And Hardy may not have known that his caucus colleagues were considering a move, said Fairclough.
“He never questioned that, and that was part of the problem,” said Fairclough.
Hardy’s bill is a “sour-grapes bill” that has “no viable connection” to “recent events,” and it should be defeated because it’s “undemocratic” and “unfairly restricts options for those who choose to avoid tyranny,” said McRobb.
“Using a bill like this to point fingers is not right,” added Fairclough.
But when it came time to vote on whether to continue the debate in committee discussions, Mitchell changed his earlier stance and all four Liberals voted in favour, shoulder-to shoulder with the NDP and eight of nine Yukon Party MLAs.
“Liberals will change their principles by the afternoon,” quipped Lake Laberge MLA Brad Cathers.
Only Community Services minister Glenn Hart voted against the bill, saying that independent MLAs are too limited in their capacity to question the government, bring motions or introduce bills.
“It gives too much power to the leaders,” said Hart.
There’s nothing unusual about voting in favour of a bill you oppose, in order to further the debate, said McRobb.
“We didn’t hear much from the Yukon Party members at all, and it really smacks of some backroom agreement between them and the NDP on this bill.
“We’re interested to hear how the Yukon Party will deal with this in committee.”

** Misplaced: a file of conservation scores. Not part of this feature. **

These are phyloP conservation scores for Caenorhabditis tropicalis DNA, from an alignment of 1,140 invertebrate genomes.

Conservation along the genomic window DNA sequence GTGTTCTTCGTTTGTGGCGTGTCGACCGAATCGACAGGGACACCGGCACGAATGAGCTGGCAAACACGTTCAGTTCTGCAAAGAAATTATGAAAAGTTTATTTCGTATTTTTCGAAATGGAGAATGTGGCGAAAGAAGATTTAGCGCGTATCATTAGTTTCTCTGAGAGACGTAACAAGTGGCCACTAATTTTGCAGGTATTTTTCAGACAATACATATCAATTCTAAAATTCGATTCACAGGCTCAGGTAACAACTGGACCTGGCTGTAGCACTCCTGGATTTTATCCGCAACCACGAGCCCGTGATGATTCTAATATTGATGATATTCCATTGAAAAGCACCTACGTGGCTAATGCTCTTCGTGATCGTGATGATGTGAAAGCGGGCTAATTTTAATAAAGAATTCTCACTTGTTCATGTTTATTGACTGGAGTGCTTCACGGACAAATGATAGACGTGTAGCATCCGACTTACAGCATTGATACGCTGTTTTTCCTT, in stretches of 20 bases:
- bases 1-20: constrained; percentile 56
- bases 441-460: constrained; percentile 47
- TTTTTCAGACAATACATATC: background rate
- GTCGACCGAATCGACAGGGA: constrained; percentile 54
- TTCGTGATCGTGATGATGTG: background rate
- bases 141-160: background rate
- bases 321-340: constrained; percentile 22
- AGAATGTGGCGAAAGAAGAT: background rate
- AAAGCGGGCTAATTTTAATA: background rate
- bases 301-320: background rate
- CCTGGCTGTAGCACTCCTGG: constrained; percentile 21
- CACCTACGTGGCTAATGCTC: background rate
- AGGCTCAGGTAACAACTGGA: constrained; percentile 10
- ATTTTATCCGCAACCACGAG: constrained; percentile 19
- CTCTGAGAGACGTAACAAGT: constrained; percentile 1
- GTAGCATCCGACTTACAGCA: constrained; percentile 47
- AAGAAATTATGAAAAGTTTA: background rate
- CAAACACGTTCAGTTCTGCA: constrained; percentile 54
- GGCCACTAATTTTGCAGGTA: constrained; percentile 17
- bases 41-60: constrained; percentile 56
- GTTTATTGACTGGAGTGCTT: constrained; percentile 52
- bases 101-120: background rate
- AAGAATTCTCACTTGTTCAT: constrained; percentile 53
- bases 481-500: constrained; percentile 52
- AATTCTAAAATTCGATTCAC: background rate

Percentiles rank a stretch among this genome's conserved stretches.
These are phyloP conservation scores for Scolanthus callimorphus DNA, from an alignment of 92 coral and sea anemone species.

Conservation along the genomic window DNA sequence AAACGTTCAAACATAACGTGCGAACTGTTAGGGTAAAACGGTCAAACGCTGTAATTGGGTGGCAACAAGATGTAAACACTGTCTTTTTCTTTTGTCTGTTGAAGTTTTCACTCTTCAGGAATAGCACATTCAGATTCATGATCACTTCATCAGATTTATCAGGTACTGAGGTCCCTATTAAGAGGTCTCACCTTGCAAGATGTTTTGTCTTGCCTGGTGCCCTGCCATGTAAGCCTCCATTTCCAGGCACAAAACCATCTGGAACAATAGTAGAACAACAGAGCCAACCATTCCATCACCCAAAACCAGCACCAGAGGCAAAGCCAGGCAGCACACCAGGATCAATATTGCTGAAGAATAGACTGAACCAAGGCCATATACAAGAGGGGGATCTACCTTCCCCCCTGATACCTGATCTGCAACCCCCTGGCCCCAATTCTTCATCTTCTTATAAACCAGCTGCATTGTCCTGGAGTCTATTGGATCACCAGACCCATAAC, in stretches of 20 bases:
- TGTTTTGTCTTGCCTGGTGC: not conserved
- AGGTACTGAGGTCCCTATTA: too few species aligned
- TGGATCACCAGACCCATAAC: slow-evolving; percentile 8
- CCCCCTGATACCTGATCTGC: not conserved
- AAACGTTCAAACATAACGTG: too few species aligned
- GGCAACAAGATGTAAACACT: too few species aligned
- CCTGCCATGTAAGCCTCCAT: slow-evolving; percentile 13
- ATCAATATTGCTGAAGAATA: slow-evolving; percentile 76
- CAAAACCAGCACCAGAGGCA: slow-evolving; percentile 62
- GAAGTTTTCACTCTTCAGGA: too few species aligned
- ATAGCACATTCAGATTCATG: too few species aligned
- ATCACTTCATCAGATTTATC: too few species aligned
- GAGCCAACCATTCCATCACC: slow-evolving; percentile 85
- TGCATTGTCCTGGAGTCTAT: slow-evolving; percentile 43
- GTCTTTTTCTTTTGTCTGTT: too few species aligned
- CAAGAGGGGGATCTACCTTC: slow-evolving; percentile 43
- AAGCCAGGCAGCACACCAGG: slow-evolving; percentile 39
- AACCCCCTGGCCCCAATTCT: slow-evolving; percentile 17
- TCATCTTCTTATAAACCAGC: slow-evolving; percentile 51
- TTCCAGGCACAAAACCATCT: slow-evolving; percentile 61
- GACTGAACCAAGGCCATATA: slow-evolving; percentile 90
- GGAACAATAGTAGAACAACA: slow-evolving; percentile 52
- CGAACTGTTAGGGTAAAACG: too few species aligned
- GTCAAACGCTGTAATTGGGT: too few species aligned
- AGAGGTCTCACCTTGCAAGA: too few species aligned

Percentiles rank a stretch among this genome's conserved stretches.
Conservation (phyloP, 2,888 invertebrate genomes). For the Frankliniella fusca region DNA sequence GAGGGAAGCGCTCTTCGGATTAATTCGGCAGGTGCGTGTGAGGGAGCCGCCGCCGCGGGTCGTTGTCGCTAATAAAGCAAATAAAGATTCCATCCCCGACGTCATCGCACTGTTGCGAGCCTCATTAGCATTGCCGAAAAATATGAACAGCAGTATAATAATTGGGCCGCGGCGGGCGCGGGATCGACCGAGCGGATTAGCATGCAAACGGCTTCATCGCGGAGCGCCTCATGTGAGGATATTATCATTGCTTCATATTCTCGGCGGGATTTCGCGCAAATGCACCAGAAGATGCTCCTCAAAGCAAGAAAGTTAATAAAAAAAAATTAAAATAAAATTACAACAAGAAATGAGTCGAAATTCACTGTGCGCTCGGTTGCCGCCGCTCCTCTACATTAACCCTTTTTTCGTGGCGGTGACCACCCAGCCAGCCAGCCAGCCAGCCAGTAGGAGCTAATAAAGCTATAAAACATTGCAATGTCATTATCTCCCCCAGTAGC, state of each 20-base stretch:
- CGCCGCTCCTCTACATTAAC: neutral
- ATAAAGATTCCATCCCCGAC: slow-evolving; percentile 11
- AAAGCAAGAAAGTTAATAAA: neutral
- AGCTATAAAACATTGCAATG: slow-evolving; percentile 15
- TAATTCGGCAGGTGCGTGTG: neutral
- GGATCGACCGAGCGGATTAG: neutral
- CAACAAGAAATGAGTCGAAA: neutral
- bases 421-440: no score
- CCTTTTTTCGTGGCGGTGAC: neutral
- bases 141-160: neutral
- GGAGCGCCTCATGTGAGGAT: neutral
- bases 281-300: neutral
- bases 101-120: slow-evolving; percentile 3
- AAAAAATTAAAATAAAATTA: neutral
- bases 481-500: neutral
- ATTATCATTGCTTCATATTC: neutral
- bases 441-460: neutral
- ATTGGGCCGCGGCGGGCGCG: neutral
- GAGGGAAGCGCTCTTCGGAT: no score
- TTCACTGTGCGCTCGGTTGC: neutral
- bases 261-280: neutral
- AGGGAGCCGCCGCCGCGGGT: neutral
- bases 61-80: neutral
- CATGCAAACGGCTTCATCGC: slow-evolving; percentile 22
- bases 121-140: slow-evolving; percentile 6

So the bill passed second reading, and much dirty laundry about party hopping and floor crossing got a thorough airing-out, with the Liberals standing downwind.
All four Liberal MLAs held memberships in other parties before their conversions.
Mitchell was a cabinet spokesman for the Yukon Party under John Ostashek, and Porter Creek South MLA Pat Duncan was once a member of the federal Progressive Conservative Party.
Yukon Premier Dennis Fentie also switched teams in 2002, when he resigned from the NDP to run for the Yukon Party leadership.
But the Yukon Party wasn’t sitting in the hot seat on Wednesday.
“The issue is about ethics,” said Fentie, who was clearly loving every moment of strife within the opposition benches.
“Was there recruitment or enticement, were there offers, or are there IOUs out there to create a scenario where members of this house have made a decision to defect or join another party?”
Fentie was not the only MLA to use words like “enticement” and “IOU” and even “bribe” to describe what might have transpired within the Liberal ranks.
And there’s the rub: what, if anything, did Mitchell offer Fairclough and McRobb for their allegiance?
“I offered them the opportunity to sit as a Liberal,” said Mitchell.
“It has been the tradition of the Yukon Liberal Party not to force sitting members to face nomination.”
There was never an offer of prospective cabinet positions, he said.
“Comments have been made about inducements, offers, bribes and recruitments, which I find quite offensive.
“What personal gain did they receive? None, for there was none that we could give.”
The debate over bill 112 will conclude in two weeks.